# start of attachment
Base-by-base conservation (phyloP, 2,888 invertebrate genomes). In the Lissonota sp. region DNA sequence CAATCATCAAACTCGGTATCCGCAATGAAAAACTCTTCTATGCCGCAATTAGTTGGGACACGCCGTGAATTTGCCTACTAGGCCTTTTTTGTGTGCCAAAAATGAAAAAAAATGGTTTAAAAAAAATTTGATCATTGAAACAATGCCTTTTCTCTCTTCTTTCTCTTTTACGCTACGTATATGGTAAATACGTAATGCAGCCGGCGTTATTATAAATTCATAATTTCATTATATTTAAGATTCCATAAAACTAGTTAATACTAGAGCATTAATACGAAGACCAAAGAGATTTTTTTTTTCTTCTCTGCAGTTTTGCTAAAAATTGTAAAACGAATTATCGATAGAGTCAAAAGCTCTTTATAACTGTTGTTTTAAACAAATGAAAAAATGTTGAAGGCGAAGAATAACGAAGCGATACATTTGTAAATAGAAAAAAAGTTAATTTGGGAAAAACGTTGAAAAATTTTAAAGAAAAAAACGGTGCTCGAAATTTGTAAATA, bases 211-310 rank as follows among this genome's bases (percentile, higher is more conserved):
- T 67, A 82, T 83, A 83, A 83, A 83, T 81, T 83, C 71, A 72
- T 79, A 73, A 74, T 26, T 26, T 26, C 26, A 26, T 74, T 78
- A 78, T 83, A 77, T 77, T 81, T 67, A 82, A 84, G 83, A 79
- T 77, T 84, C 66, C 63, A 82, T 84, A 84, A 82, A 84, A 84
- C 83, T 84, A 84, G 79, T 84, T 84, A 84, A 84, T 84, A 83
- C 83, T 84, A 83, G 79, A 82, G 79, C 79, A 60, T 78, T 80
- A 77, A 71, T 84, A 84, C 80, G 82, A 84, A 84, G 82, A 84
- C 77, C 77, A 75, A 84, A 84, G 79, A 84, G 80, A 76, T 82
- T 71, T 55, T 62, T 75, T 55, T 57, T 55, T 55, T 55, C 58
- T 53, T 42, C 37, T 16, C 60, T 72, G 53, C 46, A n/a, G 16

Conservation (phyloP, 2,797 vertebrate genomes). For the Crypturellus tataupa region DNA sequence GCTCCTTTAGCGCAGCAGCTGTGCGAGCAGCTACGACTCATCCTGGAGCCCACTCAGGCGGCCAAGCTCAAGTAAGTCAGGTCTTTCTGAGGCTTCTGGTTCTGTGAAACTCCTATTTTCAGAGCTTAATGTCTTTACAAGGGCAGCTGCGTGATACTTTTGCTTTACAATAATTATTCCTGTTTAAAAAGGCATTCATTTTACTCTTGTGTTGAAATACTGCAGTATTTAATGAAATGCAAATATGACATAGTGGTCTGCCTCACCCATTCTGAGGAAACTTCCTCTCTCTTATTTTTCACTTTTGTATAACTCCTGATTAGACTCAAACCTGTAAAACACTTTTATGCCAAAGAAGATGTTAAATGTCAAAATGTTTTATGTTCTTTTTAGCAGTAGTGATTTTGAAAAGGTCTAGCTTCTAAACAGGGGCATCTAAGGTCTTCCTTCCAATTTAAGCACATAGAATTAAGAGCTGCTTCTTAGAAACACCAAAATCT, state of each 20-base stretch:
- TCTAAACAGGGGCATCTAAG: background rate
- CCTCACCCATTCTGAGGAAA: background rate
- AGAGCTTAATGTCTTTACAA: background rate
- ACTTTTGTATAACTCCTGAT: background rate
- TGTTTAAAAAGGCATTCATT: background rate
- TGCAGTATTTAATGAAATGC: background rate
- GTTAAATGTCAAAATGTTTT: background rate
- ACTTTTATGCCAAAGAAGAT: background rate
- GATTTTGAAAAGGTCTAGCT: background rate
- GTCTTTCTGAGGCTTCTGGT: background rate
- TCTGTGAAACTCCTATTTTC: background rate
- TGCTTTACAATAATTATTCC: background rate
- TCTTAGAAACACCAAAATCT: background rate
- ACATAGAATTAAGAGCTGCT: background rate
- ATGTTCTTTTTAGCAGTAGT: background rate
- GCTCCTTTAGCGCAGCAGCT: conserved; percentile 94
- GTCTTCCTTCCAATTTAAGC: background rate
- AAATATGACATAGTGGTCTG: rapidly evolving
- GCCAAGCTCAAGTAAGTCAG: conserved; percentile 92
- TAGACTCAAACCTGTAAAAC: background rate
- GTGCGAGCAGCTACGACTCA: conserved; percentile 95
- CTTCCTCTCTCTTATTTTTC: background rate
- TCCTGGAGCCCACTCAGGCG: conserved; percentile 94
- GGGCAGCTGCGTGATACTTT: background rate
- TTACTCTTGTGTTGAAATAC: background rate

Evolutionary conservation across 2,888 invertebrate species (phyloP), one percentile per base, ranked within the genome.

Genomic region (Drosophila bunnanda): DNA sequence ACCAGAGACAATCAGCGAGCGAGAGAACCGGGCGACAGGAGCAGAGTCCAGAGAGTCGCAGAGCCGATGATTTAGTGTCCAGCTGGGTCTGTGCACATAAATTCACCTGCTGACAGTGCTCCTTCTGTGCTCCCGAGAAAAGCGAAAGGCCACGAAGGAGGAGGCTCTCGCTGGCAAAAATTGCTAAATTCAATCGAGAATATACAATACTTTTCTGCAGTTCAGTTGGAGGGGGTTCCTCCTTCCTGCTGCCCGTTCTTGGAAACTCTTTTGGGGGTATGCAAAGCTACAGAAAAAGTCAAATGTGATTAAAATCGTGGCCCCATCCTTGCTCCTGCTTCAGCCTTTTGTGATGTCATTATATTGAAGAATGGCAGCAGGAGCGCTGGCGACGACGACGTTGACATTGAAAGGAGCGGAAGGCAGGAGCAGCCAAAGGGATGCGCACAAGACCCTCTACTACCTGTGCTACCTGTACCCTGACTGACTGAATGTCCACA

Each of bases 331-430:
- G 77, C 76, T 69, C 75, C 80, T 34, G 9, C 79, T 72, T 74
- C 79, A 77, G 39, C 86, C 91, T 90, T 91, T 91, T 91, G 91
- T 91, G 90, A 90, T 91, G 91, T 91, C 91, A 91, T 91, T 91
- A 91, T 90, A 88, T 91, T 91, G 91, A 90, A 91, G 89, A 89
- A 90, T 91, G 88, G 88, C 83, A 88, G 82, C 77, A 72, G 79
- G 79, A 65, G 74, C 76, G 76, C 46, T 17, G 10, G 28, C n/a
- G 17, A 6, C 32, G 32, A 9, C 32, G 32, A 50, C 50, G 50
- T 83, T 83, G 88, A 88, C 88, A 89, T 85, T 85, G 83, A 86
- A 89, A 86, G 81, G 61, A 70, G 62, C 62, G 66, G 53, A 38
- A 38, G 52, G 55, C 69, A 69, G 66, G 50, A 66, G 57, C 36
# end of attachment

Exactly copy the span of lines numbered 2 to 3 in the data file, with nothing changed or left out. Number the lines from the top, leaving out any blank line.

- T 67, A 82, T 83, A 83, A 83, A 83, T 81, T 83, C 71, A 72
- T 79, A 73, A 74, T 26, T 26, T 26, C 26, A 26, T 74, T 78